You might be in a country church if . . .

  • the call to worship is “Y’all come on in!”
  • people wonder when Jesus fed the 5,000 whether the two fish were bass or catfish.
  • opening day of deer season is a church holiday.
  • four generations of one family sit together in worship every Sunday.
  • the only time people lock their cars in the parking lot is during summer so their neighbors can’t leave them a bag of squash.
  • there’s no such thing as a “secret” sin.
  • you miss worship in the morning and by 2 pm you have had a dozen calls inquiring about your health.

Redneck humor certainly can lighten up a serious topic like small country churches, but underlying all humor is truth.  The truth for us today is whether or not we can honestly identify who our neighbors are.  We drive right past their houses.  We stand in line at the store with them.  We work beside them in the field, in the businesses, or in community projects.

Right now, stop and mentally name—or write them down on the bulletin—who lives between your house and the church.  You passed them this morning and you may have even noticed whether or not the cars were in the drives.  Do you know what church they attend—or do they even attend?  Have you spoken to them within the last week?  Have you ever invited them to come to church with you?

Undoubtedly the answers to these questions can be uncomfortable or maybe they are not.  If you are answering these questions positively, then congratulations you are evangelizing.  If you answer these questions and are a bit uncomfortable, maybe now it will not seem so fearful to ask others to join you in church.

Still, the people living between here and your homes are not the only ones to consider reaching.  We know from the scripture we discussed in the first week’s sermon, Matthew 25:

“Then the King will say to those on his right, ‘Enter, you who are blessed by my Father! Take what’s coming to you in this kingdom. It’s been ready for you since the world’s foundation. And here’s why:

I was hungry and you fed me,
I was thirsty and you gave me a drink,
I was homeless and you gave me a room,
I was shivering and you gave me clothes,
I was sick and you stopped to visit,
I was in prison and you came to me.’   (MSG)

These descriptors seem so logical and they stand out when we live in a close-knit community, but do we reach out to all of them or to just a random one or two a year.  That is the problem.

We all know which people are unchurched in our own community.  We can drive into the parking lot and see who is here, but we also can see who is not here.  Have you ever considered that targeted prayer might make a difference?  Maybe prayers can include the names of people we want to see not only parked in the lot, but sitting in the pews.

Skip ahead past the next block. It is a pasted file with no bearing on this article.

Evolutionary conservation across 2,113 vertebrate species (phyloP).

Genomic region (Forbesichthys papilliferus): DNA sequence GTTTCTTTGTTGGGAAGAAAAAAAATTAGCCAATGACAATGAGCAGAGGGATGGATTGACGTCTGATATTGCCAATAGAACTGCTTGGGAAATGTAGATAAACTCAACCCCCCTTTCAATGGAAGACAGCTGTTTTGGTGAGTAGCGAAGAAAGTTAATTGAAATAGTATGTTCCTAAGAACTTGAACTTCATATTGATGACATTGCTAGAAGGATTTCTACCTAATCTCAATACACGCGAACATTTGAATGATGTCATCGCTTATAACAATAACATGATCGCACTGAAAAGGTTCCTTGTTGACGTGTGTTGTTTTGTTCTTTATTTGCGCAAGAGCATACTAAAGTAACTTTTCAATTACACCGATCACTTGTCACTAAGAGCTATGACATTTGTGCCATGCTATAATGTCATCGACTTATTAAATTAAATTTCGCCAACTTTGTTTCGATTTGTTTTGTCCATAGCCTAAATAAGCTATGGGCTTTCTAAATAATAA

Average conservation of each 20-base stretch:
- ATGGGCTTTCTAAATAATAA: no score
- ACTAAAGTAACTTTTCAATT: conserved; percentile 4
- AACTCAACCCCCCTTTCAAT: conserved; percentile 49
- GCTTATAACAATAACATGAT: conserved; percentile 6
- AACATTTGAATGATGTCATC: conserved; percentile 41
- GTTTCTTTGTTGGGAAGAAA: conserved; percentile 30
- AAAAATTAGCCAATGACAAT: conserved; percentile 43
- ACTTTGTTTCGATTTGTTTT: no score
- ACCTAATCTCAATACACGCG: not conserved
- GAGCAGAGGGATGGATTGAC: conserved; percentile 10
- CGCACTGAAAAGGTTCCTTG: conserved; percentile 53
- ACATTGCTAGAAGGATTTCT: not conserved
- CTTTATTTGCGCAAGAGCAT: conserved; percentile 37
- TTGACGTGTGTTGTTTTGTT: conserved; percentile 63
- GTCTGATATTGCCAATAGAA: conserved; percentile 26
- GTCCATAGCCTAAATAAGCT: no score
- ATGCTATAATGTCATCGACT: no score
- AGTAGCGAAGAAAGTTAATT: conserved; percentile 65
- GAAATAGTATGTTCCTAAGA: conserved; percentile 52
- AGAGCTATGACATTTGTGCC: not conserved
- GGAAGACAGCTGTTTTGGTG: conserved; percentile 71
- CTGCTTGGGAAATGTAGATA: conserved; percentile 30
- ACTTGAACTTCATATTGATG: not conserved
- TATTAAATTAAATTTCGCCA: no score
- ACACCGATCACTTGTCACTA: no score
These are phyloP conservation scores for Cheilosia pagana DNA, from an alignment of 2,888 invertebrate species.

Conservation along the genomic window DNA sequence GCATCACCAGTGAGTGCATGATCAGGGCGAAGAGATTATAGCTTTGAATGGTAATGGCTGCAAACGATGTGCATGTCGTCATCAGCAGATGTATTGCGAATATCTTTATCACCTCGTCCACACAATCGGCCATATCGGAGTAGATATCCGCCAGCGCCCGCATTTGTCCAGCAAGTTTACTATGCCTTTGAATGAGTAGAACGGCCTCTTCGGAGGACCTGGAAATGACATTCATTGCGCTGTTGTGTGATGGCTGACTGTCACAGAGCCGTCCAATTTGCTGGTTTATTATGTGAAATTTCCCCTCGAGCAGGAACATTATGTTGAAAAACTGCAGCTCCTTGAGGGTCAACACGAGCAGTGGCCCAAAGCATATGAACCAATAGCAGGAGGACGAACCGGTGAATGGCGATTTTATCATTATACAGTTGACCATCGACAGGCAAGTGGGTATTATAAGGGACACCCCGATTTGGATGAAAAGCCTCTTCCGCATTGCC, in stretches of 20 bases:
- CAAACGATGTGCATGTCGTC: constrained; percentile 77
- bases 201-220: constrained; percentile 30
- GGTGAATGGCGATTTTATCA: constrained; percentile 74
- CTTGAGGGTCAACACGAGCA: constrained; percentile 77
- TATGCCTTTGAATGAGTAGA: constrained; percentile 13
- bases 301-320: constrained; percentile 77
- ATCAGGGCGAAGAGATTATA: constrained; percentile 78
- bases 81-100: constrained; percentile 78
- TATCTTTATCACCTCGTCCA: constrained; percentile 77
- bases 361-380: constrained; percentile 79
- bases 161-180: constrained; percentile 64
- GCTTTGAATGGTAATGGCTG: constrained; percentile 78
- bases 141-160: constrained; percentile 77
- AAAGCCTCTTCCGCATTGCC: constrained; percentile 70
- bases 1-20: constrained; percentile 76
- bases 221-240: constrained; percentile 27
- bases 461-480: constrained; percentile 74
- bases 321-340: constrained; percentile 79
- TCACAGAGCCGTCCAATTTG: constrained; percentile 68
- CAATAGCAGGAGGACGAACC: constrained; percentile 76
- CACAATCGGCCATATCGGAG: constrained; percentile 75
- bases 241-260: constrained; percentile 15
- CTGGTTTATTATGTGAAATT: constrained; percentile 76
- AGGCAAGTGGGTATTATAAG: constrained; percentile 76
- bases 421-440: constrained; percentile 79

The challenge of making disciples of Christ for the transformation of the world is not easy, but we can train ourselves how to do it.  We can learn to see those who are unchurched, those who keep busy calendars and rest on Sunday, those who believe but don’t worship or study, those who would do anything for others in need and yet stay home on Sunday morning or take off for a day of recreation.

The Big Evangelism always sounds more difficult than it needs to be, but even the simple steps have to be carefully planned, prepared, and carried out.  The task ahead for each of us is to find the way to use our natural talents to fulfill the Great Commission.  To accomplish this task, we need to make a personal commitment, but also a corporate commitment.

We need to keep a positive attitude, pray, and study as we take our own understanding of the heaven/reign of God and find out how best to share it with others.  We need to act so that the needs of others are met.  We need to find energy from serving rather than dissatisfaction from not doing.

This may be one small, quick statement about who we are to share the good news, but we need some discussion time.  The work started when the fair revenue was earmarked for an emergency need fund.  The work continues as the teapot money is targeted for special giving.  The work continues each year the apportionments are met, but . . . and this is big . . . what is our next effort going to be.

As we meet for our monthly meals, let’s talk.  Let’s brainstorm some ideas that we might like to try.  Let’s open our eyes and see our community through God’s eyes.  Let’s pray for concrete answers.

Dear Holy Father, the Son, and the Holy Spirit,

We hear a word, evangelism, and we begin to tremble.

We look around our sanctuary, and we sigh at the empty seats.

We drive down the road, and we notice who are not churched.

Though we are small in numbers, our hearts are ever growing.

Though we are in church, we still have no solutions.

Though we have dreams, we need to take action.

Guide us, God, to work together and to reach out to others.

Guide us, Jesus, to teach, to preach, and to heal as you did.

Guide us, Holy Spirit, to become energized and to step out in faith.

Today we begin the conversation about how to evangelize without fear.

–Amen.